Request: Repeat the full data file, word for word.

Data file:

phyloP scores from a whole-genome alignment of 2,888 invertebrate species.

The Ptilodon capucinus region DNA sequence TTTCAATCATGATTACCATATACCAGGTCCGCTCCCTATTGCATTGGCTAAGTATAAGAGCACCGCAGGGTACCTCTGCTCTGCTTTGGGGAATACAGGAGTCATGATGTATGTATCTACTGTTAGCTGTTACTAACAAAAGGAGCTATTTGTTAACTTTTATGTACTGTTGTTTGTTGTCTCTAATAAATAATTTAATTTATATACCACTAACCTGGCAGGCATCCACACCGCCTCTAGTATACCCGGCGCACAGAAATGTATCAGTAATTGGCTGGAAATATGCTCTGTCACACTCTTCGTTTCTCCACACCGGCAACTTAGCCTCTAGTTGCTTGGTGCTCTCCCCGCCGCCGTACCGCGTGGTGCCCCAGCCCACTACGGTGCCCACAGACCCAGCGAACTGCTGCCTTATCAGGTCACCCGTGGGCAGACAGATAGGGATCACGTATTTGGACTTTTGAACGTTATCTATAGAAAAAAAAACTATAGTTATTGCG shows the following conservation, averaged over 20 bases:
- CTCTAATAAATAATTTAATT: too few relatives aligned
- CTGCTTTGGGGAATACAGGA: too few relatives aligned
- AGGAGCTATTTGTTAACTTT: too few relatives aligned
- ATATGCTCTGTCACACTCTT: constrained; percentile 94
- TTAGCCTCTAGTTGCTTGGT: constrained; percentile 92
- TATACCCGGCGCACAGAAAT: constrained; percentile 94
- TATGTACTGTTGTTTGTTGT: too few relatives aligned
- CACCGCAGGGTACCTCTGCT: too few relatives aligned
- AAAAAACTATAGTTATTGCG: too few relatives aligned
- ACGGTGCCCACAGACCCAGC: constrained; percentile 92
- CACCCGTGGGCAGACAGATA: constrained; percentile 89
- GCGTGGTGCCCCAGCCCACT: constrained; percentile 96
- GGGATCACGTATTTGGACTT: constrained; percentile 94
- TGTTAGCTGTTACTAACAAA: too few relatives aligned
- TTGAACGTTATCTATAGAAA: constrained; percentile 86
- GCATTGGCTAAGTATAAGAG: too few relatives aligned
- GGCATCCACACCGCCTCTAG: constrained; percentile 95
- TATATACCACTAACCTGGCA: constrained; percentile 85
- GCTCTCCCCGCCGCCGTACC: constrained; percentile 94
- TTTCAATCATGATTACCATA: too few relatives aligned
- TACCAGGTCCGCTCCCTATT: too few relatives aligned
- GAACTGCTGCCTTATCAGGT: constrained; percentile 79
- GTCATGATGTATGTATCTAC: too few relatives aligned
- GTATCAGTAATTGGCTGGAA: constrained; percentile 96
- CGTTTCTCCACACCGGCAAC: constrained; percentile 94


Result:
phyloP scores from a whole-genome alignment of 2,888 invertebrate species.

The Ptilodon capucinus region DNA sequence TTTCAATCATGATTACCATATACCAGGTCCGCTCCCTATTGCATTGGCTAAGTATAAGAGCACCGCAGGGTACCTCTGCTCTGCTTTGGGGAATACAGGAGTCATGATGTATGTATCTACTGTTAGCTGTTACTAACAAAAGGAGCTATTTGTTAACTTTTATGTACTGTTGTTTGTTGTCTCTAATAAATAATTTAATTTATATACCACTAACCTGGCAGGCATCCACACCGCCTCTAGTATACCCGGCGCACAGAAATGTATCAGTAATTGGCTGGAAATATGCTCTGTCACACTCTTCGTTTCTCCACACCGGCAACTTAGCCTCTAGTTGCTTGGTGCTCTCCCCGCCGCCGTACCGCGTGGTGCCCCAGCCCACTACGGTGCCCACAGACCCAGCGAACTGCTGCCTTATCAGGTCACCCGTGGGCAGACAGATAGGGATCACGTATTTGGACTTTTGAACGTTATCTATAGAAAAAAAAACTATAGTTATTGCG shows the following conservation, averaged over 20 bases:
- CTCTAATAAATAATTTAATT: too few relatives aligned
- CTGCTTTGGGGAATACAGGA: too few relatives aligned
- AGGAGCTATTTGTTAACTTT: too few relatives aligned
- ATATGCTCTGTCACACTCTT: constrained; percentile 94
- TTAGCCTCTAGTTGCTTGGT: constrained; percentile 92
- TATACCCGGCGCACAGAAAT: constrained; percentile 94
- TATGTACTGTTGTTTGTTGT: too few relatives aligned
- CACCGCAGGGTACCTCTGCT: too few relatives aligned
- AAAAAACTATAGTTATTGCG: too few relatives aligned
- ACGGTGCCCACAGACCCAGC: constrained; percentile 92
- CACCCGTGGGCAGACAGATA: constrained; percentile 89
- GCGTGGTGCCCCAGCCCACT: constrained; percentile 96
- GGGATCACGTATTTGGACTT: constrained; percentile 94
- TGTTAGCTGTTACTAACAAA: too few relatives aligned
- TTGAACGTTATCTATAGAAA: constrained; percentile 86
- GCATTGGCTAAGTATAAGAG: too few relatives aligned
- GGCATCCACACCGCCTCTAG: constrained; percentile 95
- TATATACCACTAACCTGGCA: constrained; percentile 85
- GCTCTCCCCGCCGCCGTACC: constrained; percentile 94
- TTTCAATCATGATTACCATA: too few relatives aligned
- TACCAGGTCCGCTCCCTATT: too few relatives aligned
- GAACTGCTGCCTTATCAGGT: constrained; percentile 79
- GTCATGATGTATGTATCTAC: too few relatives aligned
- GTATCAGTAATTGGCTGGAA: constrained; percentile 96
- CGTTTCTCCACACCGGCAAC: constrained; percentile 94